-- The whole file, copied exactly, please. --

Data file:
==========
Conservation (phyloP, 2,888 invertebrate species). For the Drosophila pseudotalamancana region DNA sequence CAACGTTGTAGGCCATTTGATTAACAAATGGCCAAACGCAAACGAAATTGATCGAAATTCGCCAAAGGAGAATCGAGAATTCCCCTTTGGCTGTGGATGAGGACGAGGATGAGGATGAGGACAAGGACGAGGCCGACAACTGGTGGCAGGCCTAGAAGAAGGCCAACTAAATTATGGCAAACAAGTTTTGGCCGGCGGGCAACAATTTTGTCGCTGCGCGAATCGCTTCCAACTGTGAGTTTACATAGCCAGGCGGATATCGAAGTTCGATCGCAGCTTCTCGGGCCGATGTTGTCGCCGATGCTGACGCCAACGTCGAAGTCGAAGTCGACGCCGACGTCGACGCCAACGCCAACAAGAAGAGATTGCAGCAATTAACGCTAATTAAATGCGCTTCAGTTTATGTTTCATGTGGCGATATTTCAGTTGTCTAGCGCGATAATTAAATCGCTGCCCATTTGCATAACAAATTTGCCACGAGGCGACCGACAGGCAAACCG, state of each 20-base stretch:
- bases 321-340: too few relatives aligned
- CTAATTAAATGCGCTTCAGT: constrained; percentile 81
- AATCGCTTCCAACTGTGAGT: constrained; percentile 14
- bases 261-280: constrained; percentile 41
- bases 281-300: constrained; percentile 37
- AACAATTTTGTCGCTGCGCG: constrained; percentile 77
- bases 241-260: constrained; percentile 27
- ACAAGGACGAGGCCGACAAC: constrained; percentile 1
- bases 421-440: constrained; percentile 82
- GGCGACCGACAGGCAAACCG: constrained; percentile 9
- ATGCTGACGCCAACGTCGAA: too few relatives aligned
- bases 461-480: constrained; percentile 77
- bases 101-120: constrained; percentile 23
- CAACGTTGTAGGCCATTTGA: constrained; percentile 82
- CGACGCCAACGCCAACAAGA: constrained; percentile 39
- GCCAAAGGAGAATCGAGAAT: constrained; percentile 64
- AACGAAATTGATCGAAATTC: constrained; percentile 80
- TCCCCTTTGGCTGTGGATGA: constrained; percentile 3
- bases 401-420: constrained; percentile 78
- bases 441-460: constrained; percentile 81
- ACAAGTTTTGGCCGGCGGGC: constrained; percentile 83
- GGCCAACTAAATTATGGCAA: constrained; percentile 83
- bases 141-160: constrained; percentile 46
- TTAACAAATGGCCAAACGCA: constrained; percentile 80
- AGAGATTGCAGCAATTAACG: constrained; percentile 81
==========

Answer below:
Conservation (phyloP, 2,888 invertebrate species). For the Drosophila pseudotalamancana region DNA sequence CAACGTTGTAGGCCATTTGATTAACAAATGGCCAAACGCAAACGAAATTGATCGAAATTCGCCAAAGGAGAATCGAGAATTCCCCTTTGGCTGTGGATGAGGACGAGGATGAGGATGAGGACAAGGACGAGGCCGACAACTGGTGGCAGGCCTAGAAGAAGGCCAACTAAATTATGGCAAACAAGTTTTGGCCGGCGGGCAACAATTTTGTCGCTGCGCGAATCGCTTCCAACTGTGAGTTTACATAGCCAGGCGGATATCGAAGTTCGATCGCAGCTTCTCGGGCCGATGTTGTCGCCGATGCTGACGCCAACGTCGAAGTCGAAGTCGACGCCGACGTCGACGCCAACGCCAACAAGAAGAGATTGCAGCAATTAACGCTAATTAAATGCGCTTCAGTTTATGTTTCATGTGGCGATATTTCAGTTGTCTAGCGCGATAATTAAATCGCTGCCCATTTGCATAACAAATTTGCCACGAGGCGACCGACAGGCAAACCG, state of each 20-base stretch:
- bases 321-340: too few relatives aligned
- CTAATTAAATGCGCTTCAGT: constrained; percentile 81
- AATCGCTTCCAACTGTGAGT: constrained; percentile 14
- bases 261-280: constrained; percentile 41
- bases 281-300: constrained; percentile 37
- AACAATTTTGTCGCTGCGCG: constrained; percentile 77
- bases 241-260: constrained; percentile 27
- ACAAGGACGAGGCCGACAAC: constrained; percentile 1
- bases 421-440: constrained; percentile 82
- GGCGACCGACAGGCAAACCG: constrained; percentile 9
- ATGCTGACGCCAACGTCGAA: too few relatives aligned
- bases 461-480: constrained; percentile 77
- bases 101-120: constrained; percentile 23
- CAACGTTGTAGGCCATTTGA: constrained; percentile 82
- CGACGCCAACGCCAACAAGA: constrained; percentile 39
- GCCAAAGGAGAATCGAGAAT: constrained; percentile 64
- AACGAAATTGATCGAAATTC: constrained; percentile 80
- TCCCCTTTGGCTGTGGATGA: constrained; percentile 3
- bases 401-420: constrained; percentile 78
- bases 441-460: constrained; percentile 81
- ACAAGTTTTGGCCGGCGGGC: constrained; percentile 83
- GGCCAACTAAATTATGGCAA: constrained; percentile 83
- bases 141-160: constrained; percentile 46
- TTAACAAATGGCCAAACGCA: constrained; percentile 80
- AGAGATTGCAGCAATTAACG: constrained; percentile 81